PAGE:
Note: This article was originally written on July 03, 2005 as a Shrub.com Article. In my process of switching all articles over to this blog, I will be reposting old entries. What follows is in its original form without any editing.
Because of some crossed wires, I’m taking this month instead of johnmoon (he’ll be up for August). Since I’m in the middle of moving, I’m going to shamelessly plagiarize my own comment from a thread over at reappropriate. On our blog, I argued for the ability for people to choose what, if any, parts of traditional femininity and masculinity are right for them. Taking the argument to its logical conclusion, everyone should have the right to choose what kind of life is right for them whether it be working a job or taking care of the house and kids.
When I was younger, I was pretty much against anything feminine. My personality, combined with my having a backlash against what was expected of me, caused me to get into a “male-normative” mindset (meaning that I thought that traditionally male things were “normal” and traditionally feminine things were “bad”): I hated makeup, and “girly” clothing like dresses and skirts, and, yes, I looked down on people who aspired to the domestic. It took me a long time to step away from that mindset but it wasn’t until I got a big dose of feminist theory that I really understood why it’s so important to see things such as domestic labour as valuable.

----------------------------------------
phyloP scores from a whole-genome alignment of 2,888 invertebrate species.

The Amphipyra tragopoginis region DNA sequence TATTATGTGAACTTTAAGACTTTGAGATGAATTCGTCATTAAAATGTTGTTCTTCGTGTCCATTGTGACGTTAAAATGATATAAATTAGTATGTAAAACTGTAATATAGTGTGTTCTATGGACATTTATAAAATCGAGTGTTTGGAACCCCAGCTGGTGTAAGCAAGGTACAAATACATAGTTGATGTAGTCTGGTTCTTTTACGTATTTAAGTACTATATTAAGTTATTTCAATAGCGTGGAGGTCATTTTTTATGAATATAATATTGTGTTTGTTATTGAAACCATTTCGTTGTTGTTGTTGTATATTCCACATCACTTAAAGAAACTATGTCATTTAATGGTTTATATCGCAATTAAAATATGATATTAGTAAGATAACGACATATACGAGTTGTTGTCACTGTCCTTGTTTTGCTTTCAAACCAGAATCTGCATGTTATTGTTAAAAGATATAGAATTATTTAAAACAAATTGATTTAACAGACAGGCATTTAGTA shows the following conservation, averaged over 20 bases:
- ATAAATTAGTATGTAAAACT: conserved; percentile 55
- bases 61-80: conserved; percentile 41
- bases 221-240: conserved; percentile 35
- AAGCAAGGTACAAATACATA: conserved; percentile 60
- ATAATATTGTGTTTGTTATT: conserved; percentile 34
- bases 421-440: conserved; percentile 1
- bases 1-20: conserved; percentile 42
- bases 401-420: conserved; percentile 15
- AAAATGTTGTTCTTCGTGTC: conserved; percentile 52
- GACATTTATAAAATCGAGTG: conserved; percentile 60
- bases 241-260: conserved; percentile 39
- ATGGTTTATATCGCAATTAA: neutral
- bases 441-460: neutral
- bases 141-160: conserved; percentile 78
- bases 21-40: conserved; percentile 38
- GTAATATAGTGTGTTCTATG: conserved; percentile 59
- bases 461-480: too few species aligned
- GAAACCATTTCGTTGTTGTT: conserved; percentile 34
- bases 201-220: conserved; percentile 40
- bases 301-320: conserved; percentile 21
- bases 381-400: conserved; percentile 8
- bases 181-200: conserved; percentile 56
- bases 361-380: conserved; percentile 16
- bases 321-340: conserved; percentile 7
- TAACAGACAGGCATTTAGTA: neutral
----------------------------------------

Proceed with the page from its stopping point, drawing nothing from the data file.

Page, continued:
Now, I can understand fighting hard to give people a true choice in what they want to do with their lives. I understand that, right now, domestic labour is de-valued and, in many cases, can make a woman into nothing more than a domestic slave. However, I don’t think the solution is to further degrade that labour but to show society how valuable it is. To show society that “womanly” things are just as good as “manly” things.
The facts are, not everyone wants to aspire to a male-normative life. Some people, women and men, want to raise a family and keep their home functioning properly. And, frankly, that should be seen as a good thing. Homemakers, unlike the stereotype, don’t sit on their asses all day eating bonbons and watching soap operas. They do work: they can clean, they can cook, they can garden, they can decorate, they can be in charge of the finances, they can have time to have hobbies that they enjoy, if there are children around they can take care of them, too. Society is built not only by the breadwinners, but also on the backs of people (historically women) who have kept the less visible parts running smoothly.
These are people who have given all their time to making sure the people around them are healthy, happy, and in good order. These are people who have sacrificed much of themselves in order to benefit their families. Desiring to be a homemaker is, for many people, about loving one’s family above everything and wanting to be the domestic backbone that keeps things going.
Saying that these people have no ambition, degrading the valuable work they do… that’s what’s been done to them for ages. Calling their valuable labour worthless is calling them worthless for wanting to do that labour. And that is an anti-feminist value. To work for equality, we need to see the value in the traditionally feminine and not just try to make everyone into “men”.